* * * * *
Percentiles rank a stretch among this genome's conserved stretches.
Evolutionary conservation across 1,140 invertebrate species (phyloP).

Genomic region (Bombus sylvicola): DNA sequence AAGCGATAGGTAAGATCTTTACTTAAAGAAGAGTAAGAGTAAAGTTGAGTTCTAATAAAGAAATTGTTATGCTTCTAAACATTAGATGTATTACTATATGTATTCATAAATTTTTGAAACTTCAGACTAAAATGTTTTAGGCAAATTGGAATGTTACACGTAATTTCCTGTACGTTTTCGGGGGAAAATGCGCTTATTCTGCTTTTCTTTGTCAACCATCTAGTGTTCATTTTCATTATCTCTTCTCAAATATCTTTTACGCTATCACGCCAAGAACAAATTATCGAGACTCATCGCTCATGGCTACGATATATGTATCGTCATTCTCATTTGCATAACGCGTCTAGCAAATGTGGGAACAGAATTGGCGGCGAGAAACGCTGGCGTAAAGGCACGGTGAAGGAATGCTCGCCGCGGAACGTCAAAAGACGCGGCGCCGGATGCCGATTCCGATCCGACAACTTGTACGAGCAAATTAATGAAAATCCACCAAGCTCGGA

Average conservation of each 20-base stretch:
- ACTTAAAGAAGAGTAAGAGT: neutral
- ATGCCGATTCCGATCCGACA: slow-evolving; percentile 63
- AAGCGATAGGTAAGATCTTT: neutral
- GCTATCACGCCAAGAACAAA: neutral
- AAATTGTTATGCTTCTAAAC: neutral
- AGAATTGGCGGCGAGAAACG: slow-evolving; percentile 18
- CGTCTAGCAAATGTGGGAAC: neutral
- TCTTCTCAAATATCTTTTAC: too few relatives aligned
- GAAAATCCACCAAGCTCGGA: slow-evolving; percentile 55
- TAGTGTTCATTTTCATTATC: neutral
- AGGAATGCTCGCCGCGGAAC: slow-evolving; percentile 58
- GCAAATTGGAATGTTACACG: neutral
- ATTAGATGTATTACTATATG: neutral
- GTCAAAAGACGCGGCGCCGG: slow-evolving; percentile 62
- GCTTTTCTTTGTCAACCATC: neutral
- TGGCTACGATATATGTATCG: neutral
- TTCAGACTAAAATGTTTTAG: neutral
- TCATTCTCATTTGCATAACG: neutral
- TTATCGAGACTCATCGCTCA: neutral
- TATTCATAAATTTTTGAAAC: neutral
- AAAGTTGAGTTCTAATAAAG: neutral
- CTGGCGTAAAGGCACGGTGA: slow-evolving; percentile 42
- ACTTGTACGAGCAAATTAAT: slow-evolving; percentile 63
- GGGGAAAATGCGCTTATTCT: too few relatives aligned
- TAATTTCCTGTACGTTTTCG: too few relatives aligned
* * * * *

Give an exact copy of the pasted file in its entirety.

Percentiles rank a stretch among this genome's conserved stretches.
Evolutionary conservation across 1,140 invertebrate species (phyloP).

Genomic region (Bombus sylvicola): DNA sequence AAGCGATAGGTAAGATCTTTACTTAAAGAAGAGTAAGAGTAAAGTTGAGTTCTAATAAAGAAATTGTTATGCTTCTAAACATTAGATGTATTACTATATGTATTCATAAATTTTTGAAACTTCAGACTAAAATGTTTTAGGCAAATTGGAATGTTACACGTAATTTCCTGTACGTTTTCGGGGGAAAATGCGCTTATTCTGCTTTTCTTTGTCAACCATCTAGTGTTCATTTTCATTATCTCTTCTCAAATATCTTTTACGCTATCACGCCAAGAACAAATTATCGAGACTCATCGCTCATGGCTACGATATATGTATCGTCATTCTCATTTGCATAACGCGTCTAGCAAATGTGGGAACAGAATTGGCGGCGAGAAACGCTGGCGTAAAGGCACGGTGAAGGAATGCTCGCCGCGGAACGTCAAAAGACGCGGCGCCGGATGCCGATTCCGATCCGACAACTTGTACGAGCAAATTAATGAAAATCCACCAAGCTCGGA

Average conservation of each 20-base stretch:
- ACTTAAAGAAGAGTAAGAGT: neutral
- ATGCCGATTCCGATCCGACA: slow-evolving; percentile 63
- AAGCGATAGGTAAGATCTTT: neutral
- GCTATCACGCCAAGAACAAA: neutral
- AAATTGTTATGCTTCTAAAC: neutral
- AGAATTGGCGGCGAGAAACG: slow-evolving; percentile 18
- CGTCTAGCAAATGTGGGAAC: neutral
- TCTTCTCAAATATCTTTTAC: too few relatives aligned
- GAAAATCCACCAAGCTCGGA: slow-evolving; percentile 55
- TAGTGTTCATTTTCATTATC: neutral
- AGGAATGCTCGCCGCGGAAC: slow-evolving; percentile 58
- GCAAATTGGAATGTTACACG: neutral
- ATTAGATGTATTACTATATG: neutral
- GTCAAAAGACGCGGCGCCGG: slow-evolving; percentile 62
- GCTTTTCTTTGTCAACCATC: neutral
- TGGCTACGATATATGTATCG: neutral
- TTCAGACTAAAATGTTTTAG: neutral
- TCATTCTCATTTGCATAACG: neutral
- TTATCGAGACTCATCGCTCA: neutral
- TATTCATAAATTTTTGAAAC: neutral
- AAAGTTGAGTTCTAATAAAG: neutral
- CTGGCGTAAAGGCACGGTGA: slow-evolving; percentile 42
- ACTTGTACGAGCAAATTAAT: slow-evolving; percentile 63
- GGGGAAAATGCGCTTATTCT: too few relatives aligned
- TAATTTCCTGTACGTTTTCG: too few relatives aligned